May 28 2013

The Preservation of the Mariani-Teruggi House: La Plata, Argentina

The destruction of this house located on 30th Street between 55th and 56th in the city of La Plata, Argentina is a testimony of the history of the country.

The destruction of the Mariani-Teruggi House involved personnel from the armed forces and police, using weapons of various calibers, shows us a clear example of the indiscriminate type of violence exercised by the Argentine state during the last military dictatorship. Various circumstances preserved the evidence of the violence inflicted to this house, with almost all the physical traces of the attack on November 24, 1976 still there, together with the  physical effects of the successive avatars endured by the house for more than thirty years.

Original state of the Mariani Teruggi House

In order to preserve the house as a “document of history” and as a site for rescuing the memory of this violent past, the need to recover the actual materials used in the original physical structure was essential. Through a series of complex technical operations, the house’s preservation was completed. And despite the small scale of the work, these operations were extremely complex due to the circumstances detailed below.

The Mariani-Teruggi is an austere house that was built around 1945 on urban lands, with a typology responding to a hybrid common in Argentine architecture, referred to as “Casa Chorizo.”

Evidence of armed violence-Mariani Teruggi House

Since the 1976 attack, the house has had more than thirty years of vicissitudes, looting and destruction. And so, a serious proposal which aimed to halt the deterioration of the house was put into action. This proposal was oriented to the consolidation of structural risk elements and the implementation of a series of actions that would restore the integrity of the exteriors and interiors of the house. This set the premise that there shouldn’t be alterations to the original structure, nor to its spatial configuration, but that there should be some preservation of the 1976 attack and the addition of a memorial.

The work specified then falls into two categories:

  • Work in action involving restoration, consolidation, conservation and reintegration (by the process of anastylosis);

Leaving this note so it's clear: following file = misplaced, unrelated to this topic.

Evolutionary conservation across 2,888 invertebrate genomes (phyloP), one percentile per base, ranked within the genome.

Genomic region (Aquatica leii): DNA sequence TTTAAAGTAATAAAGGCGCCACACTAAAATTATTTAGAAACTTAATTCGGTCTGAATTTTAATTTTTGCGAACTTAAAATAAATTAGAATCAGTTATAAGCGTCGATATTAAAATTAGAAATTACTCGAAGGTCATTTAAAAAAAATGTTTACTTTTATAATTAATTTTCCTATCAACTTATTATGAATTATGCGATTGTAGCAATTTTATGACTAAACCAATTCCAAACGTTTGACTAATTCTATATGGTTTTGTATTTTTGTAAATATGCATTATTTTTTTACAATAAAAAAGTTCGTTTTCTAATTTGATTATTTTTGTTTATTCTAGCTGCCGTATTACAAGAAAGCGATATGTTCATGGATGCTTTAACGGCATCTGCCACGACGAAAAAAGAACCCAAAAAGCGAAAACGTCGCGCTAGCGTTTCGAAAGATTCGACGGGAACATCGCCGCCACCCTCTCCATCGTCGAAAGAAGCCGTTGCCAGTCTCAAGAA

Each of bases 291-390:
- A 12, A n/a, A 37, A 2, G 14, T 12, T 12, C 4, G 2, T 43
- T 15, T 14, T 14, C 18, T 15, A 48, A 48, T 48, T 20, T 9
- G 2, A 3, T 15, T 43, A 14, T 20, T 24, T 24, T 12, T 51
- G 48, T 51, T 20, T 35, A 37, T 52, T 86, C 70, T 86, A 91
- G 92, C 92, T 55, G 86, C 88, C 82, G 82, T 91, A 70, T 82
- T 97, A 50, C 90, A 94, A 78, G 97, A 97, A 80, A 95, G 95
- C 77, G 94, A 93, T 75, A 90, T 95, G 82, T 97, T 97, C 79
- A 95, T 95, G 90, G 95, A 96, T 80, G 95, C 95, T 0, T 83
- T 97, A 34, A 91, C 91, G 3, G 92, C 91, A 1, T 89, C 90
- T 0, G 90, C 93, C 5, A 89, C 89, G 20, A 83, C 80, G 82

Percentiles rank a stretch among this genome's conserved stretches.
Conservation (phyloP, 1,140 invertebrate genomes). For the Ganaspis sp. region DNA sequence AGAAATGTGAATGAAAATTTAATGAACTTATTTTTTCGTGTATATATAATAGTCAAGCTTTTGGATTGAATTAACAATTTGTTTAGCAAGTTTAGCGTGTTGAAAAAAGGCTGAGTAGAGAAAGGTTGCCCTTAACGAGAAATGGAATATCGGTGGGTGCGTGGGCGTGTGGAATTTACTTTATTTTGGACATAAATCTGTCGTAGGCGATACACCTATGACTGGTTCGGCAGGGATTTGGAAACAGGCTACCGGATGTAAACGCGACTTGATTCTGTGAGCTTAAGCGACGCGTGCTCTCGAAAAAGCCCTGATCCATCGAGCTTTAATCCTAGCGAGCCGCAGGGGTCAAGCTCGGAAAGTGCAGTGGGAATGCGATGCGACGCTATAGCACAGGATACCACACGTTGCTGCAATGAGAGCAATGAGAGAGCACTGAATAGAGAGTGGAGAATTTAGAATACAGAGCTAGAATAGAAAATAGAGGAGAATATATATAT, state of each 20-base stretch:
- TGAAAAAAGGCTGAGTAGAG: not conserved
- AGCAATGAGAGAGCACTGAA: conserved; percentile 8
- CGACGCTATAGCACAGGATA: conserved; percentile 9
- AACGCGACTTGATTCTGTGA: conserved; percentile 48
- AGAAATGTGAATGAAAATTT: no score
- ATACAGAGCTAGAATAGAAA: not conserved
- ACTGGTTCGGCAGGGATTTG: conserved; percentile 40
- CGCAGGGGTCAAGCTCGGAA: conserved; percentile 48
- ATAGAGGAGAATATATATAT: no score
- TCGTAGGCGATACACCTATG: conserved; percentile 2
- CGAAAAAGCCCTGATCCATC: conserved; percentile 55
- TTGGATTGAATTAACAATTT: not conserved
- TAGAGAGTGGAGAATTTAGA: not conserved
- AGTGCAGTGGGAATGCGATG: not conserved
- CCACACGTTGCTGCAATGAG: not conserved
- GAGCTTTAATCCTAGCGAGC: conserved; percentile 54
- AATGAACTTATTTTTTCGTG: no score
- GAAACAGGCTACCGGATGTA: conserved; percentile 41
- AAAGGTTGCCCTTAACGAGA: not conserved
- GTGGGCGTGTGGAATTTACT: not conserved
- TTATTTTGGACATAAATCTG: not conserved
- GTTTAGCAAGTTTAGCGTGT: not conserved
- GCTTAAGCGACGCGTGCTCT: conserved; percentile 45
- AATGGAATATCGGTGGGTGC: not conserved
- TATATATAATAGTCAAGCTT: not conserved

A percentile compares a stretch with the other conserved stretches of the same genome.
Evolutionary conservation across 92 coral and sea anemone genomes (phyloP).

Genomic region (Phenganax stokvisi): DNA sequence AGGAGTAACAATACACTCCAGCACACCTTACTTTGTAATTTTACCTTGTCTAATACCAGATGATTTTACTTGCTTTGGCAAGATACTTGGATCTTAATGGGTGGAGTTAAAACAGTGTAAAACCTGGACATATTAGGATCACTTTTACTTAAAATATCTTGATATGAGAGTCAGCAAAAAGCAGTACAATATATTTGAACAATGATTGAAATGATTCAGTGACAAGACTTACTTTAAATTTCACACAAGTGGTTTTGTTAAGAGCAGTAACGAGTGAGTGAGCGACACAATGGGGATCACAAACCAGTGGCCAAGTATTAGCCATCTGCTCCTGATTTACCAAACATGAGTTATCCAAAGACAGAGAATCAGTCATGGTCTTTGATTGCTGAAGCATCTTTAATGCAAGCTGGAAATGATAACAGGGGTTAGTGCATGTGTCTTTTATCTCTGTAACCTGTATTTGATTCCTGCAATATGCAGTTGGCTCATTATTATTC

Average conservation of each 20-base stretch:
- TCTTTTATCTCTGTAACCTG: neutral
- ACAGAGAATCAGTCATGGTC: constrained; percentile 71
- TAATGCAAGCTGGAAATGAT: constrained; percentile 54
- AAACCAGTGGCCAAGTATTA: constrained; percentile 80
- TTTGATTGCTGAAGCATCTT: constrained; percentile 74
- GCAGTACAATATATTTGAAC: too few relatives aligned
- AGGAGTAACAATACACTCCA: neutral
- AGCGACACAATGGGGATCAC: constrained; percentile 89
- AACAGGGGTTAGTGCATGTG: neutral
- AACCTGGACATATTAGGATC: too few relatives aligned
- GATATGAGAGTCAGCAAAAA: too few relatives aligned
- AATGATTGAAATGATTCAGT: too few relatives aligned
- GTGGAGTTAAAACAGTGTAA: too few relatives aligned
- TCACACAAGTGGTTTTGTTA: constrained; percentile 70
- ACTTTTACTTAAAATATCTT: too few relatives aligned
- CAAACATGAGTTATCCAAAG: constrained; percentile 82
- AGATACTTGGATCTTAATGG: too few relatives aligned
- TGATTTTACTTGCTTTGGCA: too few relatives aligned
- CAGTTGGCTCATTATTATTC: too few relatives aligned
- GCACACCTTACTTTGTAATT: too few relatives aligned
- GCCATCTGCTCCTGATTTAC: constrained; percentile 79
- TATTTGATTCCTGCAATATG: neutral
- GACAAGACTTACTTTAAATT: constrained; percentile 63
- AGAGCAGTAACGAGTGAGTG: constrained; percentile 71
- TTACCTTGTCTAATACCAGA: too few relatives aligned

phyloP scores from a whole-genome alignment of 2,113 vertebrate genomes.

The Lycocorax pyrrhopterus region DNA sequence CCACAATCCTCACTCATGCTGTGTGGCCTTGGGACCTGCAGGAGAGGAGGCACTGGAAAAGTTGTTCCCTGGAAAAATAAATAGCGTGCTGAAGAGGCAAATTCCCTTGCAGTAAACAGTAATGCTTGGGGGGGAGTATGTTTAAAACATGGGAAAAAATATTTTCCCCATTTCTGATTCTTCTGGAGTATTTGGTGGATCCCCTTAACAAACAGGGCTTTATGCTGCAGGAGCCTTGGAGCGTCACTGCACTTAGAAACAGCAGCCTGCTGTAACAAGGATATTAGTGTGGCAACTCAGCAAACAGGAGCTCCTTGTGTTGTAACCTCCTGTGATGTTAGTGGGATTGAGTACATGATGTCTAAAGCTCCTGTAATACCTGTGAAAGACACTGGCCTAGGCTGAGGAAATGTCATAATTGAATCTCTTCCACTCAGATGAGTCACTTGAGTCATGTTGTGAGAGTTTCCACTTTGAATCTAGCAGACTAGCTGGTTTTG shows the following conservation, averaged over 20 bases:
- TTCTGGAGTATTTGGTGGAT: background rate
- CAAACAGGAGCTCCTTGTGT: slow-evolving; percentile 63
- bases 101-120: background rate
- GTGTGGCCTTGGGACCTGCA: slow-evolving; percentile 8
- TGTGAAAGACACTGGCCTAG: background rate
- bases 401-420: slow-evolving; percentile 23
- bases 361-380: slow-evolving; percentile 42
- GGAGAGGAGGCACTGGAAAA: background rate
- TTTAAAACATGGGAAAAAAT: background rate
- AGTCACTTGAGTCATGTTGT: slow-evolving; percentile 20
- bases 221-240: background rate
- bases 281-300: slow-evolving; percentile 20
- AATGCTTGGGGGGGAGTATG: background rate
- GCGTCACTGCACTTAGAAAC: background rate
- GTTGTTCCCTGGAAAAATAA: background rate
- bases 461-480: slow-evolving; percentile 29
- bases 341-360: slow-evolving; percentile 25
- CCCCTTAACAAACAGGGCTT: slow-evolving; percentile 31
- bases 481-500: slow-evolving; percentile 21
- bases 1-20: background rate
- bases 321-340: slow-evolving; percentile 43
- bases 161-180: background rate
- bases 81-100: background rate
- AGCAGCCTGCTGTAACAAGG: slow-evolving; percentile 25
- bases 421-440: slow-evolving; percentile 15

• New intervention (where a new memorial building is added to the former structure).

Restorative actions involved the reparation of those elements that have degraded over time, specifically walls and facades. Consolidation concerns the retrofitting of the former structural design and composing the whole of the house once again.

And finally we have reintegration. Reintegration involves rebuilding house components lost to vandalism and removing the ones coming from improper transformations (all this within the limits of the historical documents and materials remaining from times before the house’s destruction).

New Building Memorial-Museum

Historic preservation always includes politics, memory, regret, and opportunity. And we ought to consider it as one of the subjects affecting the built environment.

Do you think that built heritage interventions should always be considered as buildings for memory? In places that suffered violence in the past, can you separate the consequences and meaning of that violence from the building itself?

Credits: Images and data linked to sources.

Luis Lozano-Paredes

Luis Lozano-Paredes is currently a student seeking a Diploma of Architecture and Urban Planning at Belgrano University in Buenos Aires, Argentina. Born in Colombia in 1987, he grew between the cities of Bogotá and Santiago de Cali, and then moved to Argentina in 2006. There, he finished the Common Basic Cycle of Architecture, Design, and Urbanism at the University of Buenos Aires before pursuing studies in Landscape Design at the same Institution. Inspired by the Urban Transformation of Bogotá in the past decades, his interests evolved from Landscape Architecture to his current passion; Urban Planning, Policy Making, and Sustainable Development. He plans to continue his studies in Urban Planning and Sustainability in Canada, Chile, or the U.S.; but for the moment he currently works as a Graduate Research Assistant at the Center of Metropolitan Transport Studies of the University of Buenos Aires and is a Member of the Observatory of Urban Sustainability at Belgrano University. Luis’ main interests lay within the study of Smart Cities, Urban Sustainable Development, and Social Architecture in Latin America.

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This entry was posted on Tuesday, May 28th, 2013 at 9:37 am and is filed under Architecture, Government/Politics, History/Preservation, Luis Lozano-Paredes, Social/Demographics. You can follow any responses to this entry through the RSS 2.0 feed. You can leave a response, or trackback from your own site.

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2 Responses to “The Preservation of the Mariani-Teruggi House: La Plata, Argentina”

  1. Todd Larson Says:

    Yes, buildings for memory like the one above should be preserved in their destroyed state by built heritage interventions, such as that which preserved the skeletal remains of the domed building in Hiroshima as a memorial to the dropping of the A-bomb, those who perished in it, and the mass destruction it left behind. I think the consequences and meaning of the violence are inseparable from the building, because of how the violence left a permanent mark on it and how the building has come to stand as a symbol of that destruction.

  2. aaron Says:

    Thanks for the ad :)

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